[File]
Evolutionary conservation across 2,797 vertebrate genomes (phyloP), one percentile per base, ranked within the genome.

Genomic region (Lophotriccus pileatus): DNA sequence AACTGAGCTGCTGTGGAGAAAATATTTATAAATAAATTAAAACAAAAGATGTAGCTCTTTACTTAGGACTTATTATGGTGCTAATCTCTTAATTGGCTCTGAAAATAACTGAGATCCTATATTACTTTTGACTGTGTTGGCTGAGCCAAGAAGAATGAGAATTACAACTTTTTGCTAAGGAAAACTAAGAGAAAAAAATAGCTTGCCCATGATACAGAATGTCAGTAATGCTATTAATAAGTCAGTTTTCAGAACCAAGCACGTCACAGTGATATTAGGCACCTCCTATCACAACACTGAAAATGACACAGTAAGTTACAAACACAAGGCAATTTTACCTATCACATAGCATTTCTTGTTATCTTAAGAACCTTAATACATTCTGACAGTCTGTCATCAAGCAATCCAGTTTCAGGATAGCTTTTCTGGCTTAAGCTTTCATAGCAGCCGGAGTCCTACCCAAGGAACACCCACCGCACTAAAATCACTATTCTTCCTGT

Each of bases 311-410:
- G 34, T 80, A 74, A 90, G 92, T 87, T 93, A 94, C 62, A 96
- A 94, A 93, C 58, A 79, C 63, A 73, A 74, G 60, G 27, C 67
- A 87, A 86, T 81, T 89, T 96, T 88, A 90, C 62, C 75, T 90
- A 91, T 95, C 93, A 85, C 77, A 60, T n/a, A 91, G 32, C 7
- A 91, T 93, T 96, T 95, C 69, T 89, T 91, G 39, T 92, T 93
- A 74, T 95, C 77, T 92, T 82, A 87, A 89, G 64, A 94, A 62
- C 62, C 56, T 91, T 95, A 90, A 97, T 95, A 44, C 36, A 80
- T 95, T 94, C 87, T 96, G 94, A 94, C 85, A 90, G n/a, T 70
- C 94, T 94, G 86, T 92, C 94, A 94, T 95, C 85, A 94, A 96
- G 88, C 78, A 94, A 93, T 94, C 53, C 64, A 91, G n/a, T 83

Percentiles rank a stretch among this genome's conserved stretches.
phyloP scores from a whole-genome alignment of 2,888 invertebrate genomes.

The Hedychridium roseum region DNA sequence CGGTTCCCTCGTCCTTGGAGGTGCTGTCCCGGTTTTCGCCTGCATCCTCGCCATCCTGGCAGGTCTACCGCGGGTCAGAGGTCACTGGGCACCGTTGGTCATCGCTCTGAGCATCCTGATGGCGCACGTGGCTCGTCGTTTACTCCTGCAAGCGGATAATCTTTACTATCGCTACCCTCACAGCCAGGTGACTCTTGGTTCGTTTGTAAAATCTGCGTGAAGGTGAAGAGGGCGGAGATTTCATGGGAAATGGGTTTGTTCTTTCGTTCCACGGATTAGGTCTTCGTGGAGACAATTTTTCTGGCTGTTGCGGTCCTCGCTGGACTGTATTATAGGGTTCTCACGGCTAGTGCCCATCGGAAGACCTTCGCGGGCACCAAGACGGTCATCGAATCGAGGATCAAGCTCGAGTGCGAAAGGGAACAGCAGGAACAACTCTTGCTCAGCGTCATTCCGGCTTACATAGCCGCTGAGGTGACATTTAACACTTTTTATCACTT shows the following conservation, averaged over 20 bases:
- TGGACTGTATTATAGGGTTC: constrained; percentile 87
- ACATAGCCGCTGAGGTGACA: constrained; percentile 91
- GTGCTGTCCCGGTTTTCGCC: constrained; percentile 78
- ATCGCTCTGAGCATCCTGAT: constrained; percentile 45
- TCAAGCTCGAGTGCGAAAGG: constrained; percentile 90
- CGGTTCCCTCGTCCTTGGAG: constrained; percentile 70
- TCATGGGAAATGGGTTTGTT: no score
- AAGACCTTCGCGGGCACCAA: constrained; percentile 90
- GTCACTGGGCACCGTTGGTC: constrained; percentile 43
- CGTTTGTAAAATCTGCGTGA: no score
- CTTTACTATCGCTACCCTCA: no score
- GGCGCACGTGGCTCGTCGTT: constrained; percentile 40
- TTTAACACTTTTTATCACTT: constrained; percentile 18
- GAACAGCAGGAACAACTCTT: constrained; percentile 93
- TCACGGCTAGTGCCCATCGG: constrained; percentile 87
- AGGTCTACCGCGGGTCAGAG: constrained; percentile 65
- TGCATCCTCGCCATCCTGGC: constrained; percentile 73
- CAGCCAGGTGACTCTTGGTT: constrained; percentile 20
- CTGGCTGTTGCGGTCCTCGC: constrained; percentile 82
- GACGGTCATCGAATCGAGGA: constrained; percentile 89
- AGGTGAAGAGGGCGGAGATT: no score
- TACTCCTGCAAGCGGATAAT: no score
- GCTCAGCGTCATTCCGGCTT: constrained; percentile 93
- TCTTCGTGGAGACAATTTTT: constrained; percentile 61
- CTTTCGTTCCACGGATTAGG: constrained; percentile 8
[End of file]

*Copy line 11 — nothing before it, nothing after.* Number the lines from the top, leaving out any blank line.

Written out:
- T 95, T 94, C 87, T 96, G 94, A 94, C 85, A 90, G n/a, T 70